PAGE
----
St. Patrick’s Day Snake Oil

Snake Oil

Green beer for St. Patrick’s day? Oh come on, it’s so gimmicky, the sort of thing only “Irish” Chicagoans and that tat shop at the bottom of Grafton st. would go in for. Unfortunately I can’t take this thing seriously, at best it’s a cynical marketing exercise where every two-bit Councillor in the country and his wife (literally) go on a junket to America and elsewhere to try to persuade the world how great we are, all expenses paid, after all, it’s official business! At worst, it’s a drunken orgy of violence and public sex, fingers being bitten off, 10 year olds swinging bottles of hooch, record amounts of blood let, cocaine and racial violence abound!

In any case, let’s not forget that what we are “celebrating” here is the eventual encroachment of a sprawling Greco-Roman culture on Ireland, in the form of Christianity. Furthermore, what we have is a Welsh Christian Slave-child, who returns to this proud and happy little pagan island, and pulls one of the fastest metaphysical tricks in recorded history, convincing the great and the good that the absurd and inscrutable Christian doctrine of the Trinity makes even vague sense, by means of a rather poor analogy with a defenseless shamrock. And to add insult to injury, as if co-opting our natural flora as a pawn in Rome’s play for world-domination wasn’t enough, this Welshman seriously depleted our natural fauna too, driving the much maligned snake into the sea.

So, to bear witness to, lament and commemorate both the sleight-of-hand shamrock-aided con-job that was the christianisation of poor little Ireland, the cynical modern marketing device it has become, and the appalling and horrific Serpenticide that kicked it all off, I have created “St. Patrick’s Day Snake Oil”.

It’s a fairly simple blonde ale, quite yellow to begin with (that was important) with a nice hoppy flavour coming from the East Kent Goldings hops. To colour it I used green food colouring, I first tested a small batch of it drop by drop. I determined that I needed 3 drops per 100ml. I bottled in Proseco style bottles (75cl) so I used 20 drops per bottle. This was a little too much actually, I would use maybe 80% in future, since it turned out a little dark. Anyway, to Trickery, and the demise of the Evil Serpent, cheers!

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12 Comments

Filed under Beer, Recipe

12 responses to “St. Patrick’s Day Snake Oil

  1. kev

    “pulls one of the fastest metaphysical tricks in recoded [sic] history”

    is there a top 5 fastest metaphysical tricks?

    • stoutfellow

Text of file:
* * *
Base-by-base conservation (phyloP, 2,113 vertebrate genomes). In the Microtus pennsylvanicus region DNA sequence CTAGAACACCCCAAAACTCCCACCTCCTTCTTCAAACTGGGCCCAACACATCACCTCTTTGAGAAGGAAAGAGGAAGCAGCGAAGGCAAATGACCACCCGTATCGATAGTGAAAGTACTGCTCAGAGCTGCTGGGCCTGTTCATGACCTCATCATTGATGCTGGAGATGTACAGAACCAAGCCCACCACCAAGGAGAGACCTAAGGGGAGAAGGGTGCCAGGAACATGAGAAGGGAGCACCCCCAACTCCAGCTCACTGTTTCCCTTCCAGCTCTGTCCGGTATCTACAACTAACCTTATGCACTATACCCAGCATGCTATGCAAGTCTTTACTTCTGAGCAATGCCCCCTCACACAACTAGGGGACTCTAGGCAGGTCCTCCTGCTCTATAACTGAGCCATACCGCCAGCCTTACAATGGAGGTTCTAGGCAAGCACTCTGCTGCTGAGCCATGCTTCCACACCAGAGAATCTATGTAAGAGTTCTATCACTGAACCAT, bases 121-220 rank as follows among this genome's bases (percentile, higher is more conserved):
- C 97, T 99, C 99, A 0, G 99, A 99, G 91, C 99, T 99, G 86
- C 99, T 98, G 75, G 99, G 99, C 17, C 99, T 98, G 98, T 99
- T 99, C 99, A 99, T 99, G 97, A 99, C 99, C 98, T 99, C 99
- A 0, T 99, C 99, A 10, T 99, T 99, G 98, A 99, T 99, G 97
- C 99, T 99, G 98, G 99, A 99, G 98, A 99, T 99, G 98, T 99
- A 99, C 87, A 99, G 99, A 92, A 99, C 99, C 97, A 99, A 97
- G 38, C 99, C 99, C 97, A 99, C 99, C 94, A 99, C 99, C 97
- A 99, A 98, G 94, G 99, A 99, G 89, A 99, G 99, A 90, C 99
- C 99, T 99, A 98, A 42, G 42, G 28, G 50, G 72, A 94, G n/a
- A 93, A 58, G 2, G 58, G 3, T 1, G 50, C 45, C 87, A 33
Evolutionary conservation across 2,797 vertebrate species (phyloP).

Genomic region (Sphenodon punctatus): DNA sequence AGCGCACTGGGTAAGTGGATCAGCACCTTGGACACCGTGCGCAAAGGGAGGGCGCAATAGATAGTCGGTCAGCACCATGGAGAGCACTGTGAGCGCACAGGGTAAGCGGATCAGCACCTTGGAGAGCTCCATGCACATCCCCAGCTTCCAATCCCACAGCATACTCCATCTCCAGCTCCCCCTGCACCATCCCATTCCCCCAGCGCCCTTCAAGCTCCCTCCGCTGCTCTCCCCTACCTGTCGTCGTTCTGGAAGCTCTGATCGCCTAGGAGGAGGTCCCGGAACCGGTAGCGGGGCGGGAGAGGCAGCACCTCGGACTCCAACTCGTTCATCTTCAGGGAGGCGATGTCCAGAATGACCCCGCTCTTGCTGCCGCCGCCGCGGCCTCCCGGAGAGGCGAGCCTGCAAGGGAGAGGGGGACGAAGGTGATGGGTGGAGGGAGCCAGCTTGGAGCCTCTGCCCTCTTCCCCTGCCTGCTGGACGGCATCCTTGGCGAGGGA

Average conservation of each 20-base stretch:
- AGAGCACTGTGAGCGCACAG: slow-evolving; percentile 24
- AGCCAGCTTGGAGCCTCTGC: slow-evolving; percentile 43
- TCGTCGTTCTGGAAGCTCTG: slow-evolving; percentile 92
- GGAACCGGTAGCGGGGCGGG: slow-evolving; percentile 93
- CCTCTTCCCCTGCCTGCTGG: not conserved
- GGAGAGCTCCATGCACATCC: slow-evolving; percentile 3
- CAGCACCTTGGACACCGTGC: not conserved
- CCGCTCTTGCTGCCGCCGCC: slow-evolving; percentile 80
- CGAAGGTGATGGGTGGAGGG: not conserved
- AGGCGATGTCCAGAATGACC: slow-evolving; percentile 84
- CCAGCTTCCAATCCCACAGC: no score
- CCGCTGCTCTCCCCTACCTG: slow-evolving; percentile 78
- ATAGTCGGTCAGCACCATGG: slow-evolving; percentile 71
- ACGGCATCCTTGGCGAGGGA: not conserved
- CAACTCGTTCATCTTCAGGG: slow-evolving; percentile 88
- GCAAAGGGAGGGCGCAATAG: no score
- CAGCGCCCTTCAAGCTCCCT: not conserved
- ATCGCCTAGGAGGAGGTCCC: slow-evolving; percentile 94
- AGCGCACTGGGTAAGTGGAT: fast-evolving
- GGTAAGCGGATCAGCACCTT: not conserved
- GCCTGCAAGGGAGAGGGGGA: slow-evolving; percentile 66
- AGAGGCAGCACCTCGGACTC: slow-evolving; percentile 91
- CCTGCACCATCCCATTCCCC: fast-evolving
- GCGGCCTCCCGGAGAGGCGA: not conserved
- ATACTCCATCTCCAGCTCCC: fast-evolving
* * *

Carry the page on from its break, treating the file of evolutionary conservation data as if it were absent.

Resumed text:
[sic] yerself, smartarse. Of course there’s a top five metaphysical sneaky moves, there’s a top five everything. Off the top of my head we have Descartes’ Cogito, Plato’s proof of the soul’s immortality, the trinity, Anselm’s ontological argument, and perhaps our very own doctrine of mental reservation.

      • Dr Jacoby

        Surely the tortoise should be included on any such list. Achilles is still chasing it…

  2. Nice job on the beer, but your historical analysis is a bit, well, primary school. Have a look at this piece of recent scholarship for a better picture of Patrick’s legacy.

    • stoutfellow

      Well I liked to think of it as more unfiltered bile than historical analysis, and as for being primary school, well, it is a children’s story. yes yes you go into more detail and whatever, but at base it’s still just a marketing exercise. I always felt for poor old brigid and columba. they seemed like more fun. Pagans and beer drinkers.

  3. kev

    continuing the the etymology discussion

    sic

    /sik/

    • adverb (after a copied or quoted word that appears odd or wrong) written exactly as it stands in the original.

    — ORIGIN Latin, ‘so, thus’.

  4. kenanddot

    Re: sic
    Is there any connection with our own word ‘such’?

  5. I think the snakes being driven out is a metaphor for ‘driving out paganism’

    Anyway over here in Canada (as well as the US) all the beer is died green with some delightful chemical on St. Patricks day (BTW I’m no fun)

    • stoutfellow

      yeah it’s a fairly abusive metaphor. Still we must have had snakes or the people wouldn’t know what he was on about? I’m not exactly sure what’s in my green food colouring, it’s not exactly reinheitsgebot. I have heard that the chicago folk dye their river green, but I was there in September one year and it was just about the greenest river I had ever seen naturally anyway!

  6. I’ve neglected to read this blog in a while and I’ve missed loads of great posts! So I’ve had an enjoyable while reading back over them all. I’m loving the brewing and the exploits involving bread and ham. I won’t forget to check for new posts in future.

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